Pair sent to prison for revenge attack in Kingswood pub
TWO men recruited to carry out rough justice in a Bristol pub have been jailed for a total of six years and four months.
Luke Harrington and George Nicholson turned up at the Warwick Arms in Kingswood after Harrington's girlfriend phoned him and said she had been "touched up", Bristol Crown Court heard.
Harrington then set about James Wilson with a dumbbell bar, and Nicholson watched his back as others tried to intervene.
CCTV of the incident was shown in court:
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Harrington, 32, of Snowdon Road, Bristol, pleaded guilty to causing grievous bodily harm with intent in February.
Nicholson, 46, of Selkirk Road, Bristol, pleaded guilty to causing grievous bodily harm, driving with excess alcohol and driving while disqualified and without insurance.
The recorder Mr Nicholas Atkinson QC jailed Harrington for five years and Nicholson for a total of 16 months.
He told the men: "You both appreciate that this is a serious offence; an attack, in the evening, in a pub on this man.
"In many ways one should be grateful that the injuries were not more serious than they appear to have been."
John Penny, prosecuting, said Mr Wilson was in the pub when he noticed a woman having an argument. She came up to him and said: "Who are you? You don't know who I am?"
When Mr Wilson replied that he didn't care who she was, the woman said she would "tell Luke" and left the premises, the court heard.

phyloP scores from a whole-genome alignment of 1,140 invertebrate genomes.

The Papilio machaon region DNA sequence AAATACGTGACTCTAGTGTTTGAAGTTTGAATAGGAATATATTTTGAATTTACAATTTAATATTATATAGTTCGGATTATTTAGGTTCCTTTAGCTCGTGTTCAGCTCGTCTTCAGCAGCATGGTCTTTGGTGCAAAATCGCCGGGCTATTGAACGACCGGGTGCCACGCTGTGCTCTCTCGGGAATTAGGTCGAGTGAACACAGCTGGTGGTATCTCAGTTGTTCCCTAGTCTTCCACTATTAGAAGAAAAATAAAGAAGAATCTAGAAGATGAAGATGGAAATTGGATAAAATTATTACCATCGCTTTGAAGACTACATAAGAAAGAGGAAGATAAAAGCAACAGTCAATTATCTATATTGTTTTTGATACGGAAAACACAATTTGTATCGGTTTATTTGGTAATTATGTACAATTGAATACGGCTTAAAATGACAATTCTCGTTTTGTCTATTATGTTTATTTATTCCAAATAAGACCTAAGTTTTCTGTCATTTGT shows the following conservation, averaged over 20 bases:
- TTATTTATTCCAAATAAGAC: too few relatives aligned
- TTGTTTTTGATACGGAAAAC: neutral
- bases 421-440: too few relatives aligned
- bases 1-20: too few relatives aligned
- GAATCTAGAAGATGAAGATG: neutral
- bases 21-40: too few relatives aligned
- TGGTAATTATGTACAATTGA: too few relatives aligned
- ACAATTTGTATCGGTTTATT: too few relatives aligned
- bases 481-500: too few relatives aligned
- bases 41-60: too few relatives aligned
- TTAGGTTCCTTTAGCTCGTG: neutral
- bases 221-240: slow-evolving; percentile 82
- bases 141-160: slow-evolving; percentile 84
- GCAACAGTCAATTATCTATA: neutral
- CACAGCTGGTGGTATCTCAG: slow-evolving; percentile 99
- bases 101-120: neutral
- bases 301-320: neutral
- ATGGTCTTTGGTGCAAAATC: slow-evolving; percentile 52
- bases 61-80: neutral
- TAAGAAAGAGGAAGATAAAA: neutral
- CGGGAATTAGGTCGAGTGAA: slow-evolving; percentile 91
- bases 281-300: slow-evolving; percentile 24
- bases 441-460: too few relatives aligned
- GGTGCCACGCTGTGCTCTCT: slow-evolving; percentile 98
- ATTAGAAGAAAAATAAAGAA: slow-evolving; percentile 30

The court was shown CCTV footage of the woman returning later, with Harrington and Nicholson, and Harrington raining blows on Mr Wilson with the foot-and-a-half long metal bar.
Mr Penny said Mr Wilson was left with cuts to his head, which needed stitches, and a fractured left hand.
The self-employed electrician was left unable to work and apprehensive about going out, the court was told.
Police stopped Harrington and Nicholson, complete with the metal bar, in their car.
Driver Nicholson, who was already banned from the road, was tested and found to have 58 microgrammes of alcohol in 100 millilitres of breath. The limit is 35.
David Maunder, defending Harrington, said misinformation had prompted the incident after his client's girlfriend had told him she had been touched improperly, verbally abused, spat at and someone had tried to slap her in the face.
Mr Maunder said Harrington had lost his self-control when taken to the pub and was hit over the head himself with a bottle in the attack.
Jonathan Stanniland, defending Nicholson, said his client had driven his friend to the scene without knowing violence would take the form it did.
Mr Stanniland said: "He did, towards the end, try to rush his friend away from the scene.
"It was reckless rather than a deliberate intention there should be harm."